A parasite that can be fatal for flat oysters has been detected in two Stewart Island oyster farms.
Bonamia ostreae has been in the Marlborough Sounds and Nelson for at least the last two years.
But the Ministry for Primary Industries says this is the first time it has been found in another area of New Zealand.
MPI biosecurity surveillance and incursion manager Brendan Gould says there is no food safety issue from eating oysters with the parasite.
He says fresh, good quality New Zealand oysters continue to be safe to consume.
"Bonamia ostreae is a naturally occurring parasite and is difficult to contain and eradicate as it spreads easily through ocean currents and on vessels," he said.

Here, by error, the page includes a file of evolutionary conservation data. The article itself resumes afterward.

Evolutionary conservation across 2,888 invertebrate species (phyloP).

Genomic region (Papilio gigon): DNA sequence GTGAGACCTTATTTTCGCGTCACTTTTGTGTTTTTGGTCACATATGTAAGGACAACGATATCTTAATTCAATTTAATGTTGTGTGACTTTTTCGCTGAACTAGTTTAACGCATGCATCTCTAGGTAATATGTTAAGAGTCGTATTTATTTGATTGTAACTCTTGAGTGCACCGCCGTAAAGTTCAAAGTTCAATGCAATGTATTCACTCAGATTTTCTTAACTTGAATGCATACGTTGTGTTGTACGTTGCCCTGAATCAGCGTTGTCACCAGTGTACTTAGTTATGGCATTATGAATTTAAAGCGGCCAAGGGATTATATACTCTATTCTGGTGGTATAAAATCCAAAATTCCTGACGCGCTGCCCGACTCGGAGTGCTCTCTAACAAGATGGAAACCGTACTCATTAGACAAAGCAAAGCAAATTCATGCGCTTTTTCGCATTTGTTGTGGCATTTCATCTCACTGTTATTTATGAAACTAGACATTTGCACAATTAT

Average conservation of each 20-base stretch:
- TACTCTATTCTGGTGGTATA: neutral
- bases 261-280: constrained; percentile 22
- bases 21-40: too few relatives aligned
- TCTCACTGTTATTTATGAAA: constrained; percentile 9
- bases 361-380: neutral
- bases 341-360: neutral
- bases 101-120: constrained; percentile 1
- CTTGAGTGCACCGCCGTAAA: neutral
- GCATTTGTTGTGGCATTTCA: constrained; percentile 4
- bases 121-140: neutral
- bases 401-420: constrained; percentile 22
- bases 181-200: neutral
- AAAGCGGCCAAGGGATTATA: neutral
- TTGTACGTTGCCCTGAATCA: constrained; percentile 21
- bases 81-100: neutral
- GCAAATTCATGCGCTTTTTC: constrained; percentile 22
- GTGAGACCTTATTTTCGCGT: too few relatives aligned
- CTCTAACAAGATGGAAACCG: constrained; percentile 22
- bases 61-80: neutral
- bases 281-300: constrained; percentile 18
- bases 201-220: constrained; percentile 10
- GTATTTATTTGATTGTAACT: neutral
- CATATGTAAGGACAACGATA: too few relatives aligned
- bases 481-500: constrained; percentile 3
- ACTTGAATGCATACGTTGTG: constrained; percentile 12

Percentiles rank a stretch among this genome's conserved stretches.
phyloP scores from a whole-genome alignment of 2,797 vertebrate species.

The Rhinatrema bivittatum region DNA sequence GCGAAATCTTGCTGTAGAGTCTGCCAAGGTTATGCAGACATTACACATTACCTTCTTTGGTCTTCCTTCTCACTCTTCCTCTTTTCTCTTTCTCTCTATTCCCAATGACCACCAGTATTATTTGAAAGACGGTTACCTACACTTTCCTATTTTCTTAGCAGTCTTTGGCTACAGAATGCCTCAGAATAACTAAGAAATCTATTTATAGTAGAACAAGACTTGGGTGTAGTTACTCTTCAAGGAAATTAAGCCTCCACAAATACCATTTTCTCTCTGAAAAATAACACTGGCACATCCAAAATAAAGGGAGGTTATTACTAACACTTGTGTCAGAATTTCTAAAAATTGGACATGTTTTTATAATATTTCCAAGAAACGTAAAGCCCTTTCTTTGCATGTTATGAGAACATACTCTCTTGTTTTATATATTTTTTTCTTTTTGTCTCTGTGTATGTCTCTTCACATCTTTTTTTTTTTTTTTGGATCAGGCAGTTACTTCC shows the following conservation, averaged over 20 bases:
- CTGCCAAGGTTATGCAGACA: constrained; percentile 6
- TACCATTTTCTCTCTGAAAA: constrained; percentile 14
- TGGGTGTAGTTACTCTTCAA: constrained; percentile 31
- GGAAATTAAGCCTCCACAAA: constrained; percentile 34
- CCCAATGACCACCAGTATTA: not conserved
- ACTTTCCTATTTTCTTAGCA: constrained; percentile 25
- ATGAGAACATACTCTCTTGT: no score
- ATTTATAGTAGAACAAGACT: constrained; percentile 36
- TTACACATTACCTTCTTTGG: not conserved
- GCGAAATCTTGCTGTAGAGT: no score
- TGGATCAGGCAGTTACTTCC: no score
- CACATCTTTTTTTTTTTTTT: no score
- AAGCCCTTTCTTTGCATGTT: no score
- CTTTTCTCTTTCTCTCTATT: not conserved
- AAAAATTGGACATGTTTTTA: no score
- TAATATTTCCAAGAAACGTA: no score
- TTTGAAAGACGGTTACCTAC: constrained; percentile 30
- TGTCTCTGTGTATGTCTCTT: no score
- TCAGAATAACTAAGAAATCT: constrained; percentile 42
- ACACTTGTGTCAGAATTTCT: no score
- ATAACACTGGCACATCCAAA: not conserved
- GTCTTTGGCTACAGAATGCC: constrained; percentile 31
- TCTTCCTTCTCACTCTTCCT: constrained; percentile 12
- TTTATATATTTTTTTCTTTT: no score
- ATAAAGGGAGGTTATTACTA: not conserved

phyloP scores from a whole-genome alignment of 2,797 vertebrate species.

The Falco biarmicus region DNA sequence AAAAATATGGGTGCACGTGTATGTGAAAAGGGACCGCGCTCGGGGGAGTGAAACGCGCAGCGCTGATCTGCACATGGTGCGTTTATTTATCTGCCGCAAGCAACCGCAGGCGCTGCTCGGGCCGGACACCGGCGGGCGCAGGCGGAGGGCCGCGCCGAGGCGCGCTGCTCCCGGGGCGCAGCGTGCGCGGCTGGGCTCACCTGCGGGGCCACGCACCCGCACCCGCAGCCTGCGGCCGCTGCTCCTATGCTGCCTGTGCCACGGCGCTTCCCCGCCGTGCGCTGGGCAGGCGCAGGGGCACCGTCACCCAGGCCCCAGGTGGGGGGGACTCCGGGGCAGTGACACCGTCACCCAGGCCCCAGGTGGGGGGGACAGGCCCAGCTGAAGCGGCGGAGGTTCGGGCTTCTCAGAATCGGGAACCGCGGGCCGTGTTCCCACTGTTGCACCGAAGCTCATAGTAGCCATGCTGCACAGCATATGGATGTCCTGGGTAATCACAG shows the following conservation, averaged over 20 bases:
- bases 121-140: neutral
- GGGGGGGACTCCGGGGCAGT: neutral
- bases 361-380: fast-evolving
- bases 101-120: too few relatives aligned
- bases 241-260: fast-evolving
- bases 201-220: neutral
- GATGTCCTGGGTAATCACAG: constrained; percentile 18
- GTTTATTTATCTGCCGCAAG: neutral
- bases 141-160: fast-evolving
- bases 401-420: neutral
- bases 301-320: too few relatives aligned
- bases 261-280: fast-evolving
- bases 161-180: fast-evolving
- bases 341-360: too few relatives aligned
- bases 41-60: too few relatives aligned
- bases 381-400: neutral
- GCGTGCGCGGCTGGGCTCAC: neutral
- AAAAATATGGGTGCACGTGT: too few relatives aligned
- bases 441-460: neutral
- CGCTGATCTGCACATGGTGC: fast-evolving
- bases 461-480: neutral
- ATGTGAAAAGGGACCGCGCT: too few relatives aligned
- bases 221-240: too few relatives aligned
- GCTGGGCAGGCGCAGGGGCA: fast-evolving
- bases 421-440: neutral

"This particular strain of Bonamia has been in New Zealand since at least 2015. However strains have been here since the 1960s and are present in the marine environment."
Mr Gould said MPI's priority was determining the extent of the issue and limiting further spread.
Extensive sampling to date had not found Bonamia ostreae in Bluff oysters in Foveaux Strait.
He said MPI had reissued a "controlled area notice" legally restricting movements of some shellfish species, including their spat, into and out of Nelson, Marlborough Sounds and Stewart Island.
The notice also legally restricted movements of farm equipment and vessels out of Stewart Island to limit further spread.